Creating that gorgeous faux driftwood paint finish you see a lot of in catalogs like Restoration Hardware, is so much easier than you might think! When we were doing our Nautical style Boy’s Bathroom Makeover I got this adorable fish picture frame with a faux driftwood finish from TJ Maxx and when I decided to make a Porthole Window Shutter for that little window above the shower, I wanted to recreate that finish. Here’s how I did it:
You will need:
- Americana Decor’s Chalky Finish Paint – Timeless (or Heirloom)
- Americana Decor’s Chalky Finish Paint – Everlasting
- Americana Decor’s Chalky Finish Paint – Yesteryear
- Americana Decor’s Soft-Touch Varnish
- Stain of your choice (optional)
If the piece you will be applying this technique on already has a wood finish there is no need to stain. If you will be working with unfinished wood, as I was with our Porthole Window Shutter and as pictured here, you might choose to stain the bare wood prior to using this technique.
First, load (dab) your brush in your darker color. I used Timeless. Another great choice is Heirloom.
Then, unload (or pounce) your brush to remove any excess paint. You’ll be doing what’s called a dry brush technique for this which means you want just enough paint to rub off onto your piece without actually covering it with paint.
This is what it should look like as you start to apply your paint. Not too little, not too much.
Make sure you work in both directions – back and forth & up and down.
This is what it will look like when done with the first coat. Allow to dry. It won’t take long because you haven’t used very much paint.
Once it’s dry, sand lightly with a 120 grit sandpaper to smooth out the paint and to give it a ‘pushed into the wood’ look.
Notice the difference when you’re done?
Now you’ll load and unload your brush in the same way as before with your next color – which should be your mid-tone color. I used Yesteryear. It is a gorgeous gray!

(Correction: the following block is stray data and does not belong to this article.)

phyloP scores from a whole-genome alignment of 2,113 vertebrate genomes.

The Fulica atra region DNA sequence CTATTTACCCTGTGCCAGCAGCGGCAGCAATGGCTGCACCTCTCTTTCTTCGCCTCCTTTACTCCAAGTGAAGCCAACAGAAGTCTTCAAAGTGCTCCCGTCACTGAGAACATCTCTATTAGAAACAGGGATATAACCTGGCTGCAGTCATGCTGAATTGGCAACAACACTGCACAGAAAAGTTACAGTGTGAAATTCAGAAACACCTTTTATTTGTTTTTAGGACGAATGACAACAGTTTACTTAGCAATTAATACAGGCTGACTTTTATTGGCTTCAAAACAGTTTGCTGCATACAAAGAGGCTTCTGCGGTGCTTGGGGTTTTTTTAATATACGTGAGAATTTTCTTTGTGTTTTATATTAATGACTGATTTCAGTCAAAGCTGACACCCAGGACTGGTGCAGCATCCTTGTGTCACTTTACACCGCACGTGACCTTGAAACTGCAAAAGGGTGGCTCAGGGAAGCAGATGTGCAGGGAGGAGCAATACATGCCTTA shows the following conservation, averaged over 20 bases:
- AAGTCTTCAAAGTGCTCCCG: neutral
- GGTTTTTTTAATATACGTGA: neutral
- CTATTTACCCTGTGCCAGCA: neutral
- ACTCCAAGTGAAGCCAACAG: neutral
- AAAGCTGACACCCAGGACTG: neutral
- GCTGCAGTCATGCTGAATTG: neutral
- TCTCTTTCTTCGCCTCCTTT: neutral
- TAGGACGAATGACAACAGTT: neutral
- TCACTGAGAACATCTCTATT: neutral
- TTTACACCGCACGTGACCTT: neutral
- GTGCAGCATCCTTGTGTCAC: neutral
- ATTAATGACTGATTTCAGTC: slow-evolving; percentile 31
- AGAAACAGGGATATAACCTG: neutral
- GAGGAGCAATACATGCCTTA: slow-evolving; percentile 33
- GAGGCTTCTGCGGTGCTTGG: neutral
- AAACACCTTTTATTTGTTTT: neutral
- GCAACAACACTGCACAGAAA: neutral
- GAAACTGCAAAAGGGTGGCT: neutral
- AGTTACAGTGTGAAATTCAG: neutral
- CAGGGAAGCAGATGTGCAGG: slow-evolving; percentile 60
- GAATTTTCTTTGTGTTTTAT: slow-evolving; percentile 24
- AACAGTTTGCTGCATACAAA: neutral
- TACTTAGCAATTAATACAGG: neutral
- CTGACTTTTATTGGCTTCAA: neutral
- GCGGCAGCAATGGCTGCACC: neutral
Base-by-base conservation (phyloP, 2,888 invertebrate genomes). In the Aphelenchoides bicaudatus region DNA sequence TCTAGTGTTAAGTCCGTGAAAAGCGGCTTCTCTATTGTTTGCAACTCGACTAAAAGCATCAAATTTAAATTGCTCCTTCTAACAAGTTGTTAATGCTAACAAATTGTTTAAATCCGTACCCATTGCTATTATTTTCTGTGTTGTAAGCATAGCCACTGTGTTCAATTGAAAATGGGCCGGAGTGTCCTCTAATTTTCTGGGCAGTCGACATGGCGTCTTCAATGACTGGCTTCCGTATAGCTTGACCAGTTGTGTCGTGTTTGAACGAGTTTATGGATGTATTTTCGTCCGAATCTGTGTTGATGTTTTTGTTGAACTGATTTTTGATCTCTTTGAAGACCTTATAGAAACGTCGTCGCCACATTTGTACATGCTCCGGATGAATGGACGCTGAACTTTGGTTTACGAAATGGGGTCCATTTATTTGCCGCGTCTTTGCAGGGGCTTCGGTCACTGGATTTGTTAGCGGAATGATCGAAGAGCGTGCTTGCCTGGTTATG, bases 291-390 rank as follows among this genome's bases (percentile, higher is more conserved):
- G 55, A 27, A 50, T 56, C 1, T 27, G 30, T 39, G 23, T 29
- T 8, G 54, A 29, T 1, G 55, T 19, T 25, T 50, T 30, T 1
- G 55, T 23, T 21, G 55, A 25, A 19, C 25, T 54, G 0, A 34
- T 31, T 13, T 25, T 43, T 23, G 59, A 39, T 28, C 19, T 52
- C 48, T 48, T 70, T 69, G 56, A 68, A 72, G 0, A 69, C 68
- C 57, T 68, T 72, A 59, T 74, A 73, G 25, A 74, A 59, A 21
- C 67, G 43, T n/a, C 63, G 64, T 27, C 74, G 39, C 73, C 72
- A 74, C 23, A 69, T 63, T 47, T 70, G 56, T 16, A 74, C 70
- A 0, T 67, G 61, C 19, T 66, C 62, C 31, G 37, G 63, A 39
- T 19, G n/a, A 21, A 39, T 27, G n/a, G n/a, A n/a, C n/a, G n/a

Apply the same way as you did your first color making sure to vary your brush strokes, up/down and back/forth. Allow to dry.
Sand again, lightly, pushing the paint into the wood and evening out the edges so that you don’t see your stopping and starting points.
Finally, apply your lightest color. I used a pure white called Everlasting. Apply it as you did the other two colors.
This is what it will look like after you’ve applied your final color. You can go back now and add a few dry brush strokes of any of the other two colors to highlight it here and there if desired. Allow to dry.
You will sand it again lightly with 120 grit sandpaper paying special attention to details and edges allowing bits of the stained surface below to peek through these areas more than anywhere else.
Once you’re done, you’ll be rewarded with a lovely aged look that will have you daydreaming of the seaside. And it was so much easier than you thought, right? I will caution you though, this technique is easier in small doses so if you’ll be doing this on a large piece, like a piece of furniture, practice the technique on something small first.
Lastly, finish your piece with a sealer. I chose the Soft-touch varnish because it doesn’t affect the look of the finish but gives it a soft feel nonetheless.
And there you have it! A very Restoration Hardware inspired faux driftwood paint finish with only a little work and a lot less money.
So. What will you try it on?
Click here for my DIY Porthole Window Shutter Tutorial
For Our full Bathroom Makeover, click here
Hi – I am going to use this method (and probably your same three colors!) to refinish my coffee table and end tables in my living/family room (tops only). My question is, how is the durability of the varnish you used? Is it OK to use, or should I select a different one?
Also, the tops are finished wood veneer. I’m painting them to change the color entirely. Should I do a whole base coat first, to cover the old color, and if so, which one of the three should that be? The bases of the tables are weathered white.
Here are the tables – the tops are more orange than the pictures show: https://www.birchlane.com/furniture/pdp/lexie-end-table-atgr2055.html
Are you repainting the bottoms as well? If so, the first step would be to start with the same basecoat over the whole piece. This will make it easier to get a cohesive look. Part of the reason this works is that it’s a dry brush technique over a dark wood base. The color you start with really depends on how light or dark you want the end result to be.
The varnish is quite durable but I still use coasters regardless.
Thanks for your response! No, just the brown tops. I’m keeping the bottoms (legs & shelf) as-is.
In that case, I would probably start with the white and apply the darker colors until it matches the bottoms. Have fun!